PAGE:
This symposium session will present four studies conducted at four different universities. These papers share a focus on women’s experiences of varied forms of maltreatment during childhood and violence during adulthood, and how those trauma experiences impact them when they are parenting of young children. The symposium begins with a paper examining how young women’s histories of childhood maltreatment and intimate partner violence, reported during pregnancy, are related to postpartum depression. Findings indicate that a history of polytraumatization, in particular, may elevate risk for postpartum depression. The second paper examines the interplay of mothers’ childhood experiences of trauma and their adult experience of intimate partner violence in a low income sample. Findings suggest that exposure to violence can reduce parenting sensitivity, but that there may be complex interactions between different types of violence exposure and that some mothers may compensate for their histories of trauma by becoming more supportive parents. The third paper examines how trauma history relates to parenting in a sample of mothers being treated for substance use disorders. Findings suggest that different aspects of trauma impact parenting stress and parenting competence. The final paper explores the complex and lifelong trauma histories of a sample that includes women in substance-abuse treatment. Findings suggest that infants are particularly at risk for disorganized attachment if their mothers experienced maltreatment during childhood and if their mental representations of those experiences involve themes of helplessness or hostility.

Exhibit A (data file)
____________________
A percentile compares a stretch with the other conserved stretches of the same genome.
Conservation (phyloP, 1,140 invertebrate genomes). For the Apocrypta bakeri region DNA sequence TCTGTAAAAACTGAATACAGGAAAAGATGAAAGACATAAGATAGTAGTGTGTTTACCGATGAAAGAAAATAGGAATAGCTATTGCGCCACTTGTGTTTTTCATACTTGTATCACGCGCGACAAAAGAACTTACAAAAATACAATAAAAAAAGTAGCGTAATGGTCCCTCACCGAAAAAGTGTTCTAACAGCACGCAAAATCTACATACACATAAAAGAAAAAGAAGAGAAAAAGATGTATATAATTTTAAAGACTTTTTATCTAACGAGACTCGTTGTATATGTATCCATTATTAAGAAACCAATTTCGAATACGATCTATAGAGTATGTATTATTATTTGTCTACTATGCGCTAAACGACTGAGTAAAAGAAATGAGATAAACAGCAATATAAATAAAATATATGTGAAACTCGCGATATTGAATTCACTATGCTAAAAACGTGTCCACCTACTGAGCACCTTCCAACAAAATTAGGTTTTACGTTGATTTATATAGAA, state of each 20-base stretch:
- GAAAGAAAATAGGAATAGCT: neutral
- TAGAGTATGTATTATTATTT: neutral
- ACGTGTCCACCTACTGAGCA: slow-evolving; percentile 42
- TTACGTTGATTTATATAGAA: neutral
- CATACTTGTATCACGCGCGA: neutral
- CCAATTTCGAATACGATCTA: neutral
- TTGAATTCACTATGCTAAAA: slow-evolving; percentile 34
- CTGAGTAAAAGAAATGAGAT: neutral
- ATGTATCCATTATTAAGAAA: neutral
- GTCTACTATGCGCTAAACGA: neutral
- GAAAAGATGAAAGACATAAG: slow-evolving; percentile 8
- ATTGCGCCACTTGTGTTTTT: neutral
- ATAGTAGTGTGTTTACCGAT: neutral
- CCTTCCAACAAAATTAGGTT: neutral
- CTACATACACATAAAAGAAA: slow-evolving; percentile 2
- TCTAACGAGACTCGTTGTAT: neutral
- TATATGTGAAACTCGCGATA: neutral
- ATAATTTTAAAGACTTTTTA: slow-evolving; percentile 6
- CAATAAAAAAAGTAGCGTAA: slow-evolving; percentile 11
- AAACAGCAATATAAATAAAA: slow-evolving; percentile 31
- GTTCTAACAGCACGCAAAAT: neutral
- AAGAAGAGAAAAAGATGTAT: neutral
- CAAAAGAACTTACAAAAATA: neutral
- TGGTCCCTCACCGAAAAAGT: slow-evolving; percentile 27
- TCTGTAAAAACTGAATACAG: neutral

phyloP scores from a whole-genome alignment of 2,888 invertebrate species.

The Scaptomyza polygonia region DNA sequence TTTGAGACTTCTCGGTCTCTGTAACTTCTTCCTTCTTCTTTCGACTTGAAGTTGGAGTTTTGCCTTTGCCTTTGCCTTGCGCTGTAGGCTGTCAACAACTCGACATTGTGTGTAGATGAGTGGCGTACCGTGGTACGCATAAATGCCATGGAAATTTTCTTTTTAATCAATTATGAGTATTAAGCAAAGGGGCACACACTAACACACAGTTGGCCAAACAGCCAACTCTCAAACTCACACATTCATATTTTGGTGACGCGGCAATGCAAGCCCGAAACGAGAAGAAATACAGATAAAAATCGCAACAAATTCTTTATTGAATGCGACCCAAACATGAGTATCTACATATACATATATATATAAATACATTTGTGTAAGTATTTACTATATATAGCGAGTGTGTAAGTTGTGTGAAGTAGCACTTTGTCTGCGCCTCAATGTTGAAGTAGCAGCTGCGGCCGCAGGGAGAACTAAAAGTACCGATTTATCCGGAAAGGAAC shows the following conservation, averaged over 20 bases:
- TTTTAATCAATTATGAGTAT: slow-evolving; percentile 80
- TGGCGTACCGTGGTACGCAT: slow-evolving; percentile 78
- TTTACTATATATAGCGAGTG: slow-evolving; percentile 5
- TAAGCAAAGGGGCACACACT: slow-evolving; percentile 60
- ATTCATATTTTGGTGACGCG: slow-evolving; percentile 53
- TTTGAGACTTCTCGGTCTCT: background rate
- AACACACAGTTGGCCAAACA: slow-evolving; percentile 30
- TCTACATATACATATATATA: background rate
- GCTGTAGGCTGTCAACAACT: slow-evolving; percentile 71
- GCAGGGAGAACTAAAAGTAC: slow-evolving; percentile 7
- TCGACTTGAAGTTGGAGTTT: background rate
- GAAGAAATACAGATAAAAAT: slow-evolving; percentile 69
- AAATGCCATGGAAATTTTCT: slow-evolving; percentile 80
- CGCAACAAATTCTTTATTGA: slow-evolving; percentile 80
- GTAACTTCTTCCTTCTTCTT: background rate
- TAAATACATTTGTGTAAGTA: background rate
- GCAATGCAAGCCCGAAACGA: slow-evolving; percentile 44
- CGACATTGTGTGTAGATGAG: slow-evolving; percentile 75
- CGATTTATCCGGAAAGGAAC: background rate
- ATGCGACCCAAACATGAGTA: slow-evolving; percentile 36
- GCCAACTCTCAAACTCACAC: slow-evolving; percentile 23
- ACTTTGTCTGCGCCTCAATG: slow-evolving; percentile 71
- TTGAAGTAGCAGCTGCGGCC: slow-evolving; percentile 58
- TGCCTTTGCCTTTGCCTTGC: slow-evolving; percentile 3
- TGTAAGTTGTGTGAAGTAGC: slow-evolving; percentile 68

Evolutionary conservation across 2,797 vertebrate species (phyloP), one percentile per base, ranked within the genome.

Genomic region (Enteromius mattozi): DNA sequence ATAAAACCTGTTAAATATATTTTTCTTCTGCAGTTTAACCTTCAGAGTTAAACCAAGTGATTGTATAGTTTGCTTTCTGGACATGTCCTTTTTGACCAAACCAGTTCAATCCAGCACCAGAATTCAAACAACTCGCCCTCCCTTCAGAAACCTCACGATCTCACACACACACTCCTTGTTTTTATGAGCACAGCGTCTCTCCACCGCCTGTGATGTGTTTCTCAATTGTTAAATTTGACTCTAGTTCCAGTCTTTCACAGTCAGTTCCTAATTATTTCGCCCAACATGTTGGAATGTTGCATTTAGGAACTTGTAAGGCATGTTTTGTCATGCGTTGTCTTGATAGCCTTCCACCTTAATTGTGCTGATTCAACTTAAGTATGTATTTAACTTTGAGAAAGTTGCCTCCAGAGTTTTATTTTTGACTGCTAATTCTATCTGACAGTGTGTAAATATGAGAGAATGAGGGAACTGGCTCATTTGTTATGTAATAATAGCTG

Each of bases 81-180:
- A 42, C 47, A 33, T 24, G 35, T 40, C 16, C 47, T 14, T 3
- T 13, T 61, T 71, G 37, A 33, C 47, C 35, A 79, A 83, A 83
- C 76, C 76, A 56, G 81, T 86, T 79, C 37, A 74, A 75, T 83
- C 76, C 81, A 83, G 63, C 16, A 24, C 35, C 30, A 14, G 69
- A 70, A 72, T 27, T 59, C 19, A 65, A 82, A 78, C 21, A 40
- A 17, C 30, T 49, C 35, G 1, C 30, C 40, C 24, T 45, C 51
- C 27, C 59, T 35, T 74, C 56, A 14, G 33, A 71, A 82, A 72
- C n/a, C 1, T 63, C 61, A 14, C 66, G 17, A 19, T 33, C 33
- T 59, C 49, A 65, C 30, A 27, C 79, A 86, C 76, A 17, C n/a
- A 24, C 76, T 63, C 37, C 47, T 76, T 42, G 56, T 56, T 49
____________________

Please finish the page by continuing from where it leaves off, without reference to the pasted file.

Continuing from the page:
Each of the authors, with engagement of the audience, will reflect on the implications of the findings for social work practice in the field of infant mental health. The presenters will consider the importance of trauma-informed services for parents of infants and young children—in clinic settings offering mental health or substance abuse treatment and in home visiting programs offering prevention services.
This symposium has implications for two of the Grand Challenges for Social Work: Ensure all youth get a good and healthy start and Stop family violence.